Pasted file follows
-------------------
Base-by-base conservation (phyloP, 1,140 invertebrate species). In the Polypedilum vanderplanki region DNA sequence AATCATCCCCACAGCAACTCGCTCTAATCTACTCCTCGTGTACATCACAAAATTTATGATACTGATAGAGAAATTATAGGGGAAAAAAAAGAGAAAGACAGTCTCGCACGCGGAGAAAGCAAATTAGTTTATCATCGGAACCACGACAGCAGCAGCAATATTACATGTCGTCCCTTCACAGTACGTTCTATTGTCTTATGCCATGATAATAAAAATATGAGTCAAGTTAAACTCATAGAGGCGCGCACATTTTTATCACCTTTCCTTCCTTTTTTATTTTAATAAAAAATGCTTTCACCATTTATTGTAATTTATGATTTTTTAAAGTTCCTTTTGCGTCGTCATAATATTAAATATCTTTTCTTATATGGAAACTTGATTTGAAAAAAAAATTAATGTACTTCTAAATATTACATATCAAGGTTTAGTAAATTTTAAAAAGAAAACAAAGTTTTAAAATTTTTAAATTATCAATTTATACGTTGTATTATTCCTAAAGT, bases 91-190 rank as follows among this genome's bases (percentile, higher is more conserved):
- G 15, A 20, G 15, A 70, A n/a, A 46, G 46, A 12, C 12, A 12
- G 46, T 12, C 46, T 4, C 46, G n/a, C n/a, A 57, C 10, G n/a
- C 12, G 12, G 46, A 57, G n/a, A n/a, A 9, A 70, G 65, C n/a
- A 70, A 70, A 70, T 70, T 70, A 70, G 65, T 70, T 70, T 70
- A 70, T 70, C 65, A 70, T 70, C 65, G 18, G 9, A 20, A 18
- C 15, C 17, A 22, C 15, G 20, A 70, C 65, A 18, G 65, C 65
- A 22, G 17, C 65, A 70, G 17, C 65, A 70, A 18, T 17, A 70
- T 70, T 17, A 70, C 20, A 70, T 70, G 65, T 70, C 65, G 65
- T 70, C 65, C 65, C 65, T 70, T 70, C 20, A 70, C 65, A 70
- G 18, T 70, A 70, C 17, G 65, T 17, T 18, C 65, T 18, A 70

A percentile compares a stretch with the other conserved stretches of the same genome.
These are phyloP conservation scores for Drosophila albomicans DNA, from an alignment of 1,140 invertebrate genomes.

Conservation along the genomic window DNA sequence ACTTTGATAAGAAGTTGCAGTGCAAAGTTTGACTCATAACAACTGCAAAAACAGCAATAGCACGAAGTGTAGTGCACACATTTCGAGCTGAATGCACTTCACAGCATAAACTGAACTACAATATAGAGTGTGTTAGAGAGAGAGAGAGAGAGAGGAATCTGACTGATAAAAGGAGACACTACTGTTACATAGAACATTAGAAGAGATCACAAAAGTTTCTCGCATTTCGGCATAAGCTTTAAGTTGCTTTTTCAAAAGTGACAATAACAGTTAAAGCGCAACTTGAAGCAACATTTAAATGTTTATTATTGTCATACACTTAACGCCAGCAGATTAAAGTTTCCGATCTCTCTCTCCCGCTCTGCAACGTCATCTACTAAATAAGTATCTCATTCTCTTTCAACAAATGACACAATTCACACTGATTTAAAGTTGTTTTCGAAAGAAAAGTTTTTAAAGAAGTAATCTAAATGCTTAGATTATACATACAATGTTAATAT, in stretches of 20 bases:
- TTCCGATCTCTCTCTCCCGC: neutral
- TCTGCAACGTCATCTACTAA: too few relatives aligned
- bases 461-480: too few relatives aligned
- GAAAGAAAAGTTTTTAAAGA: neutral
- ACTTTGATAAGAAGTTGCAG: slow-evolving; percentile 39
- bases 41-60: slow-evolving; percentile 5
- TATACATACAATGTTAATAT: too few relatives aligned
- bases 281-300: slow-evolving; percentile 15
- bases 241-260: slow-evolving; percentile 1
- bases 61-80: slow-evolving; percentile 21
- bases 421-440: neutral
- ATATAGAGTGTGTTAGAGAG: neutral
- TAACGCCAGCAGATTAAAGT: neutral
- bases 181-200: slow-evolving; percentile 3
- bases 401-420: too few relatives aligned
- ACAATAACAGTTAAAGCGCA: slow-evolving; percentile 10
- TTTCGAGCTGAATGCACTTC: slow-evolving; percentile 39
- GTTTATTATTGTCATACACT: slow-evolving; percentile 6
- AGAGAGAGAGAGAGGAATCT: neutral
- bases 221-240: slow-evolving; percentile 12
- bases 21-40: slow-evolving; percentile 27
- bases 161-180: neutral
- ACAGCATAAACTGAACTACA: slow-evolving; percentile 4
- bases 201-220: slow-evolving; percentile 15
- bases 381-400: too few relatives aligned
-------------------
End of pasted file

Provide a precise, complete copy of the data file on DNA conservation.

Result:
Base-by-base conservation (phyloP, 1,140 invertebrate species). In the Polypedilum vanderplanki region DNA sequence AATCATCCCCACAGCAACTCGCTCTAATCTACTCCTCGTGTACATCACAAAATTTATGATACTGATAGAGAAATTATAGGGGAAAAAAAAGAGAAAGACAGTCTCGCACGCGGAGAAAGCAAATTAGTTTATCATCGGAACCACGACAGCAGCAGCAATATTACATGTCGTCCCTTCACAGTACGTTCTATTGTCTTATGCCATGATAATAAAAATATGAGTCAAGTTAAACTCATAGAGGCGCGCACATTTTTATCACCTTTCCTTCCTTTTTTATTTTAATAAAAAATGCTTTCACCATTTATTGTAATTTATGATTTTTTAAAGTTCCTTTTGCGTCGTCATAATATTAAATATCTTTTCTTATATGGAAACTTGATTTGAAAAAAAAATTAATGTACTTCTAAATATTACATATCAAGGTTTAGTAAATTTTAAAAAGAAAACAAAGTTTTAAAATTTTTAAATTATCAATTTATACGTTGTATTATTCCTAAAGT, bases 91-190 rank as follows among this genome's bases (percentile, higher is more conserved):
- G 15, A 20, G 15, A 70, A n/a, A 46, G 46, A 12, C 12, A 12
- G 46, T 12, C 46, T 4, C 46, G n/a, C n/a, A 57, C 10, G n/a
- C 12, G 12, G 46, A 57, G n/a, A n/a, A 9, A 70, G 65, C n/a
- A 70, A 70, A 70, T 70, T 70, A 70, G 65, T 70, T 70, T 70
- A 70, T 70, C 65, A 70, T 70, C 65, G 18, G 9, A 20, A 18
- C 15, C 17, A 22, C 15, G 20, A 70, C 65, A 18, G 65, C 65
- A 22, G 17, C 65, A 70, G 17, C 65, A 70, A 18, T 17, A 70
- T 70, T 17, A 70, C 20, A 70, T 70, G 65, T 70, C 65, G 65
- T 70, C 65, C 65, C 65, T 70, T 70, C 20, A 70, C 65, A 70
- G 18, T 70, A 70, C 17, G 65, T 17, T 18, C 65, T 18, A 70

A percentile compares a stretch with the other conserved stretches of the same genome.
These are phyloP conservation scores for Drosophila albomicans DNA, from an alignment of 1,140 invertebrate genomes.

Conservation along the genomic window DNA sequence ACTTTGATAAGAAGTTGCAGTGCAAAGTTTGACTCATAACAACTGCAAAAACAGCAATAGCACGAAGTGTAGTGCACACATTTCGAGCTGAATGCACTTCACAGCATAAACTGAACTACAATATAGAGTGTGTTAGAGAGAGAGAGAGAGAGAGGAATCTGACTGATAAAAGGAGACACTACTGTTACATAGAACATTAGAAGAGATCACAAAAGTTTCTCGCATTTCGGCATAAGCTTTAAGTTGCTTTTTCAAAAGTGACAATAACAGTTAAAGCGCAACTTGAAGCAACATTTAAATGTTTATTATTGTCATACACTTAACGCCAGCAGATTAAAGTTTCCGATCTCTCTCTCCCGCTCTGCAACGTCATCTACTAAATAAGTATCTCATTCTCTTTCAACAAATGACACAATTCACACTGATTTAAAGTTGTTTTCGAAAGAAAAGTTTTTAAAGAAGTAATCTAAATGCTTAGATTATACATACAATGTTAATAT, in stretches of 20 bases:
- TTCCGATCTCTCTCTCCCGC: neutral
- TCTGCAACGTCATCTACTAA: too few relatives aligned
- bases 461-480: too few relatives aligned
- GAAAGAAAAGTTTTTAAAGA: neutral
- ACTTTGATAAGAAGTTGCAG: slow-evolving; percentile 39
- bases 41-60: slow-evolving; percentile 5
- TATACATACAATGTTAATAT: too few relatives aligned
- bases 281-300: slow-evolving; percentile 15
- bases 241-260: slow-evolving; percentile 1
- bases 61-80: slow-evolving; percentile 21
- bases 421-440: neutral
- ATATAGAGTGTGTTAGAGAG: neutral
- TAACGCCAGCAGATTAAAGT: neutral
- bases 181-200: slow-evolving; percentile 3
- bases 401-420: too few relatives aligned
- ACAATAACAGTTAAAGCGCA: slow-evolving; percentile 10
- TTTCGAGCTGAATGCACTTC: slow-evolving; percentile 39
- GTTTATTATTGTCATACACT: slow-evolving; percentile 6
- AGAGAGAGAGAGAGGAATCT: neutral
- bases 221-240: slow-evolving; percentile 12
- bases 21-40: slow-evolving; percentile 27
- bases 161-180: neutral
- ACAGCATAAACTGAACTACA: slow-evolving; percentile 4
- bases 201-220: slow-evolving; percentile 15
- bases 381-400: too few relatives aligned